Even sometimes the whole micro-level process map shows, in which area we need to more focus. We can find the pain area, could start the treatment of that particular while seeing that area as a whole.

Cross Functional Flowchart in Concept Draw

Source: https://www.conceptdraw.com

Value Stream Mapping

Value Stream Map is used to understand what is valuable to the process and what is non-value added. The VSM is also called the Material and Info flow map. Greater amount of skill is required for making the VSM, however, it consists of excessive info.

The Value Stream has all the actions which bring the main flows and give the service to the customers. Usually, every process has 3 types of conditions, first - What you have thought about the process? What actually the process is and how the process should be?  How the process should remove the unnecessary steps while seeing the NVA in the VSM process maps?

The VSM is used in the Lean concept, it is the tool of Lean, it shows the Pull scheduling or opportunity to do the pull scheduling. It is used when we plan for process improvement. VSM is often used when planning a Lean implementation to display the current state of the process including material, information flows and any other information important for Lean implementations.

You may also like: 7 Things You Must Know About Value Stream Mapping

Here let’s discuss in brief what is Value Add and what is Non-Value Add?

  1. Value – Capabilities of the product or process as defined by the customer, provided in the right form, at the right time and for the suitable cost.

  2. Value Added and Nonvalue Added – In simple words, if the customer is willing to pay for something, it is the value-added service and if the customer is not willing to pay or there are unnecessary steps then it is counted as Non-Value-added services.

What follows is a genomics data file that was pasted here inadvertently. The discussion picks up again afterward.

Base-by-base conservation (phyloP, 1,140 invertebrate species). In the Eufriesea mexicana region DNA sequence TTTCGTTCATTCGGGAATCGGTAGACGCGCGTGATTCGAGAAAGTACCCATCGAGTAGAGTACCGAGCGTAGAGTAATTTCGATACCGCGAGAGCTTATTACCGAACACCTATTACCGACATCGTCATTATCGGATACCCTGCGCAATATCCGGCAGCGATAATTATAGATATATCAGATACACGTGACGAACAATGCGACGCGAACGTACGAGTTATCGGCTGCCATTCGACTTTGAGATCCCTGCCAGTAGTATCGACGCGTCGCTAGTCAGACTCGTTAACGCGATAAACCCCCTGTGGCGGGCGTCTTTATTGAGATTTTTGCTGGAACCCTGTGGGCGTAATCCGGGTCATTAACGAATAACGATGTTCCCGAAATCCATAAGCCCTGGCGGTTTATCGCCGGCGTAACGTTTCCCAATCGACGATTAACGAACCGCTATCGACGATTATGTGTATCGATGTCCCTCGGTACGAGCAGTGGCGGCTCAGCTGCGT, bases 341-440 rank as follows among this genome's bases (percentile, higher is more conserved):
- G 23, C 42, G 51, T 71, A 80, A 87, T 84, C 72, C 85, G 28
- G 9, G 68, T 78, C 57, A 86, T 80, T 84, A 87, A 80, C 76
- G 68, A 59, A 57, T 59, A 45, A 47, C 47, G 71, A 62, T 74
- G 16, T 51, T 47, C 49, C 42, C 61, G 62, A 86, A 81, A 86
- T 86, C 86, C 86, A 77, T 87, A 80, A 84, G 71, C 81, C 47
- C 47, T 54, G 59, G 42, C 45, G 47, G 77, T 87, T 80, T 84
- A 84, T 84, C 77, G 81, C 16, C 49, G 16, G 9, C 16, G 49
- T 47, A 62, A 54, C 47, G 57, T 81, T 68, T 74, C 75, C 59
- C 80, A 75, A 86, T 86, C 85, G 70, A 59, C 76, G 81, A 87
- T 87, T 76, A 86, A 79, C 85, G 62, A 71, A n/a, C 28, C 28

There are chances that customer would not be willing to pay, however as per the internal control those steps are required, such NVAs are called NVAR.

Value Stream Mapping

Source: https://www.xrite.com

Choosing the Right Process Map

Choosing the Right Map

Source: https://goleansixsigma.com

Benefits of using Process Maps

It gives the visibility of the end to end process, it provides information of the business and ultimately the customer and how do they get impacted from the process.

It also gives us the reason for the change, if we want to remove some steps, or want to change the process method, we could show it in the map and give the insight the reasons for doing so, hence it would work as a proof of change.

It gives the insight of the whole process and who is responsible for that activity that also can easily be traced. Since in process map, we can find out who was responsible for those actions and we should work on it accordingly.
We can also use the process maps for induction and training purposes also, for new joiners they could get the info of the process by the process map.